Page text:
Ontario Launches Diabetes Strategy
$741 Million Plan Will Make Patients Partners In Care
Ontario is investing $741 million in new funding on a comprehensive diabetes strategy over four years to prevent, manage and treat diabetes.
The strategy includes an online registry that will enable better self-care by giving patients access to information and educational tools that empower them to manage their disease. The registry will also give health care providers the ability to easily check patient records, access diagnostic information and send patient alerts. The registry is set to come online starting Spring 2009.
Other key elements of the strategy include :
- Improving access to insulin pumps and supplies for more than 1300 adults with type 1 diabetes by funding these services for people over the age of 18.
- Expanding chronic kidney disease services, including greater access to dialysis services.
- Implementing a strategy to expand access to bariatric surgery.
- Educational campaigns to prevent diabetes by raising awareness of diabetes risk factors in high risk populations, such as the Aboriginal and South Asian communities.
- Increasing access to team-based care closer to home by mapping the prevalence of diabetes across the province and the location of current diabetes programs in order to align services and address service gaps.
Ontario's diabetes strategy will help tackle a growing - and expensive - health care challenge. The number of Ontarians with diabetes has increased by 69 per cent over the last 10 years - and is projected to grow from 900,000 to 1.2 million by 2010. Treatment for diabetes and related conditions such as heart disease, stroke, and kidney disease currently cost Ontario over $5 billion each year.
The strategy will support Ontario's two top health-care priorities of improving access to care and reducing emergency wait times.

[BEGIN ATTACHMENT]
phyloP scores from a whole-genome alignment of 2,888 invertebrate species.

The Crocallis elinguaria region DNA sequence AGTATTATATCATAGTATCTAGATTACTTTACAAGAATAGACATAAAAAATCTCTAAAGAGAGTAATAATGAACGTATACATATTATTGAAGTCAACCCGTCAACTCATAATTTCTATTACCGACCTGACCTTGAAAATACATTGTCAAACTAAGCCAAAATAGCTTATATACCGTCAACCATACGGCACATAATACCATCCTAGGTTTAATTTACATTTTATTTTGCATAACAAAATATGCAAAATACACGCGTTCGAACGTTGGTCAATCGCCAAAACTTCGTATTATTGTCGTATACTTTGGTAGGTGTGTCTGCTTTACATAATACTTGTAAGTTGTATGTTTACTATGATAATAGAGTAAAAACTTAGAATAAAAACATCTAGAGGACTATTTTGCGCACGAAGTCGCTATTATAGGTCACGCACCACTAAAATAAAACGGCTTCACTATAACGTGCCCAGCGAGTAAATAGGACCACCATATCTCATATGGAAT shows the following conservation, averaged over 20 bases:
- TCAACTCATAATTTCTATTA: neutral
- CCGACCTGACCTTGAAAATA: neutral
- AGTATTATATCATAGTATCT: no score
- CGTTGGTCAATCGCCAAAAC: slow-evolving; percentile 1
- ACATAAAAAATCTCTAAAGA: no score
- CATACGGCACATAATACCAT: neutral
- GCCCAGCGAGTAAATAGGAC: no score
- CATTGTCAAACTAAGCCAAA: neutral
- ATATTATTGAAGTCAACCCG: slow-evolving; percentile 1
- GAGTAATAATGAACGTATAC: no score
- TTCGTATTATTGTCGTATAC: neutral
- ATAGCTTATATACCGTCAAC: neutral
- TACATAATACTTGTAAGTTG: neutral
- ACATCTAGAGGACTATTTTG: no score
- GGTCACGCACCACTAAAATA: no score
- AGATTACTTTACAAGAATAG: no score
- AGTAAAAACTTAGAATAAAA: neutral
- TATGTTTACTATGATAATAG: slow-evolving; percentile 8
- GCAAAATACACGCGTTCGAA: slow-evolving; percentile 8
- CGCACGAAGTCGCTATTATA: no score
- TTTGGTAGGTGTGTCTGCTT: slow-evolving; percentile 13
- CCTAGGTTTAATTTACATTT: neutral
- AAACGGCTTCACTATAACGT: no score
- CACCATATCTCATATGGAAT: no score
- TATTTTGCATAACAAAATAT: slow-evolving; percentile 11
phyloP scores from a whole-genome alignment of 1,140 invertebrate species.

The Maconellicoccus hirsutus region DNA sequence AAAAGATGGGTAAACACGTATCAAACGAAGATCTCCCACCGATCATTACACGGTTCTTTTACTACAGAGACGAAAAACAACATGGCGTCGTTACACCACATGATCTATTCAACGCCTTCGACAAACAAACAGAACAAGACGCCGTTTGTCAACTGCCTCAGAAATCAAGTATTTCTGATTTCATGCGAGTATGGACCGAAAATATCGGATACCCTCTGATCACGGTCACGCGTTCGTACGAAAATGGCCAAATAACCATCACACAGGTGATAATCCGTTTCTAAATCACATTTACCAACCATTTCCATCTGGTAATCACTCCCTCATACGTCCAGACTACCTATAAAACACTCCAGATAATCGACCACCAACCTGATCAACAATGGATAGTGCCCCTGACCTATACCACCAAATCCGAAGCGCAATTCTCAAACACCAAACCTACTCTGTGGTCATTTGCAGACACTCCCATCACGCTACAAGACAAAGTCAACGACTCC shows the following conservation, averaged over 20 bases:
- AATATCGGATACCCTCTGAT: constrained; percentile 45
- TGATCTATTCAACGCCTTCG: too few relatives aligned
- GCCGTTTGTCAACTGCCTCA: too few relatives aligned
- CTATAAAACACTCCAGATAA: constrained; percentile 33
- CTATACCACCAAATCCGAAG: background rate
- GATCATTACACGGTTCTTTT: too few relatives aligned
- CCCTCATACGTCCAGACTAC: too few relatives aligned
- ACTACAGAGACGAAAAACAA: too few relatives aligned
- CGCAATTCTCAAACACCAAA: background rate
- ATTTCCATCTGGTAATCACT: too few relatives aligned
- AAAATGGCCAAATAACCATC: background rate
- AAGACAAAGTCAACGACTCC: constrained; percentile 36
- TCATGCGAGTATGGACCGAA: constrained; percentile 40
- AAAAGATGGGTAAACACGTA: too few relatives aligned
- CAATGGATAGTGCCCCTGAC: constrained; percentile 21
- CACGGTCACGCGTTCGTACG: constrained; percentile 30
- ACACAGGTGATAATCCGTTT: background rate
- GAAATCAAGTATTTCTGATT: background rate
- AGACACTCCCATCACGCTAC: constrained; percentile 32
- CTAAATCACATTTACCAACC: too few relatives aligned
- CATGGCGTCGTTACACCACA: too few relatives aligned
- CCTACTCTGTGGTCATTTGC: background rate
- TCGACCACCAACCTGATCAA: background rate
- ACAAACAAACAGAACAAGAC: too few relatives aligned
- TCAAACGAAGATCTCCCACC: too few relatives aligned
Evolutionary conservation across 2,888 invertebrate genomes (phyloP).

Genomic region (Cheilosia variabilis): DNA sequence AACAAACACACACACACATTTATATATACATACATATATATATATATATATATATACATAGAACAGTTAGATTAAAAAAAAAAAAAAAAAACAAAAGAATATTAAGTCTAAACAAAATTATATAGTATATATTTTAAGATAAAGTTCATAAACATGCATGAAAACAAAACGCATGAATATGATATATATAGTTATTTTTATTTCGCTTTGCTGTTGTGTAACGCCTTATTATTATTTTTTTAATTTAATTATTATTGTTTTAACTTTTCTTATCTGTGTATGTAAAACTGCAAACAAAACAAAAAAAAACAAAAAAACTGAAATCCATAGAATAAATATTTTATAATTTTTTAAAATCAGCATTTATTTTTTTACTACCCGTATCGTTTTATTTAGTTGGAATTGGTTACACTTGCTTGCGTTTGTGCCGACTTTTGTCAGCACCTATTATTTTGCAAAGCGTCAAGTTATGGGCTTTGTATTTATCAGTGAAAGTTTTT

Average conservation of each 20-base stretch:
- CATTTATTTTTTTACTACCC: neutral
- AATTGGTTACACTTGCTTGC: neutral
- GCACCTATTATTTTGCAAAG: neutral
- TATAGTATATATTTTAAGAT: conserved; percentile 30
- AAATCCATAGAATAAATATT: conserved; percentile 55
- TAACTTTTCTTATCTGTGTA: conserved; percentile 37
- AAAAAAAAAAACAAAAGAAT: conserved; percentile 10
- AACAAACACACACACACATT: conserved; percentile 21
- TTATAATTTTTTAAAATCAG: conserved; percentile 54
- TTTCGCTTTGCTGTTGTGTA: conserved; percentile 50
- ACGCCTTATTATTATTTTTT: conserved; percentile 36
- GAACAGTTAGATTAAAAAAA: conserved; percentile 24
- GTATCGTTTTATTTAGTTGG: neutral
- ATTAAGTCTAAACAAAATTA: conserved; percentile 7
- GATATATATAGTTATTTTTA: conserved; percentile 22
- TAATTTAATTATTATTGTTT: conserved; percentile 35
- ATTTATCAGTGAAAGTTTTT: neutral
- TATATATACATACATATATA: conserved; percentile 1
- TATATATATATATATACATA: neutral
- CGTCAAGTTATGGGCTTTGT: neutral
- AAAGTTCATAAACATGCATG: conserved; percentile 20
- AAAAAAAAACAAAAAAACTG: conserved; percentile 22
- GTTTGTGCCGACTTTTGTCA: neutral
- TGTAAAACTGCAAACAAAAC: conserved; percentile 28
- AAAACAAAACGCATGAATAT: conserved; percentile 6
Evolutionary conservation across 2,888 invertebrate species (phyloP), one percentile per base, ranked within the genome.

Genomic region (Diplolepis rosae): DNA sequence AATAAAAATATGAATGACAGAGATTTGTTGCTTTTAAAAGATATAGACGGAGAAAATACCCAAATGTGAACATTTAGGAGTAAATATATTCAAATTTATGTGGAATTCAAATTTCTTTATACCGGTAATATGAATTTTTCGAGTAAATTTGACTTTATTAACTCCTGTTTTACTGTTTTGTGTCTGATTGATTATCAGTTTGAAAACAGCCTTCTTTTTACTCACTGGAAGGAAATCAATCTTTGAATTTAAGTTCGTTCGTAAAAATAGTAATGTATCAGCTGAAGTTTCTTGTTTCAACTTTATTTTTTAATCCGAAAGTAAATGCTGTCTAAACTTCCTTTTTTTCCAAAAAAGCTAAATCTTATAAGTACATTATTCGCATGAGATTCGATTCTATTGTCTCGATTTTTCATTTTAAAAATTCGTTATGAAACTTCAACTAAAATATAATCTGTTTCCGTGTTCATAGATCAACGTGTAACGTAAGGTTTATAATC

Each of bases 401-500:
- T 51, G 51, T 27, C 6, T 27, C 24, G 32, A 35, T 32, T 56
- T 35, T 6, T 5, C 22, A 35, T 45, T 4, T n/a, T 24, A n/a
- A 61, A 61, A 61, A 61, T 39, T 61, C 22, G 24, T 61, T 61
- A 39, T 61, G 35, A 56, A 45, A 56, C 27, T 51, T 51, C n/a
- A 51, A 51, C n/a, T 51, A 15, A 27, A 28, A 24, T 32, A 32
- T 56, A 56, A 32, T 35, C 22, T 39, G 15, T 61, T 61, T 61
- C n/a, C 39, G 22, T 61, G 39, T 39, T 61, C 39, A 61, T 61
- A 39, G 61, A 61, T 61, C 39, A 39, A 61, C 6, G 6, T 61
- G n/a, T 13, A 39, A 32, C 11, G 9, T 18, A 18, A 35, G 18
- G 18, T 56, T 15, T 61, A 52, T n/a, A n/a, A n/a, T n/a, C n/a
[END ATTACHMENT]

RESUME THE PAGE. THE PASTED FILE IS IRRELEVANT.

- Diabetes puts people at risk for other serious health complications such as heart disease and stroke, kidney and eye disease and limb amputations.
- A diabetes patient costs Ontario’s health care system over $3,000 in the first year of treatment. If the patient has complications this cost goes up to over $5,000.
- For each patient that requires in-hospital dialysis, the cost to the Ontario health care system over the course of a year is more than $56,000.
“Our plan will help Ontarians living with diabetes get better access to the care they need, when and where they need it. By improving the way we prevent, treat and manage diabetes, thousands of Ontarians will benefit from a better quality of life. The diabetes registry will change the way this disease is managed, ultimately saving more lives and easing hospital wait times.”
“We will provide better access to information, programs and services to prevent people from getting diabetes in the first place. There is solid evidence that tells us that many cases of diabetes can be prevented by increasing daily physical activity and making healthy food choices.”
“The Canadian Diabetes Association applauds the Government of Ontario’s continued commitment to investing in a diabetes strategy for Ontarians. This new strategy will provide an estimated 900,000 Ontarians with diabetes the tools they require to effectively manage their disease.”
“Doctors are working with their patients to help prevent the complications from chronic conditions such as diabetes. It is essential that patients who are living with diabetes are able to access the necessary treatment and resources to ensure they are able to manage their disease and stay healthy.”
Dr. Ken Arnold,
“The diabetes strategy takes the most up-to-date research and best practices from around the world and matches them with the needs of diabetes patients in Ontario. This will mean better care for diabetes patients across the province.”
Dr. Catherine Zahn
“Dietitians of Canada is pleased that the Ontario government is investing in a diabetes strategy. Healthy eating is a key factor for prevention and management of diabetes and improved access to registered dieticians gives Ontarians better support to manage their own care.”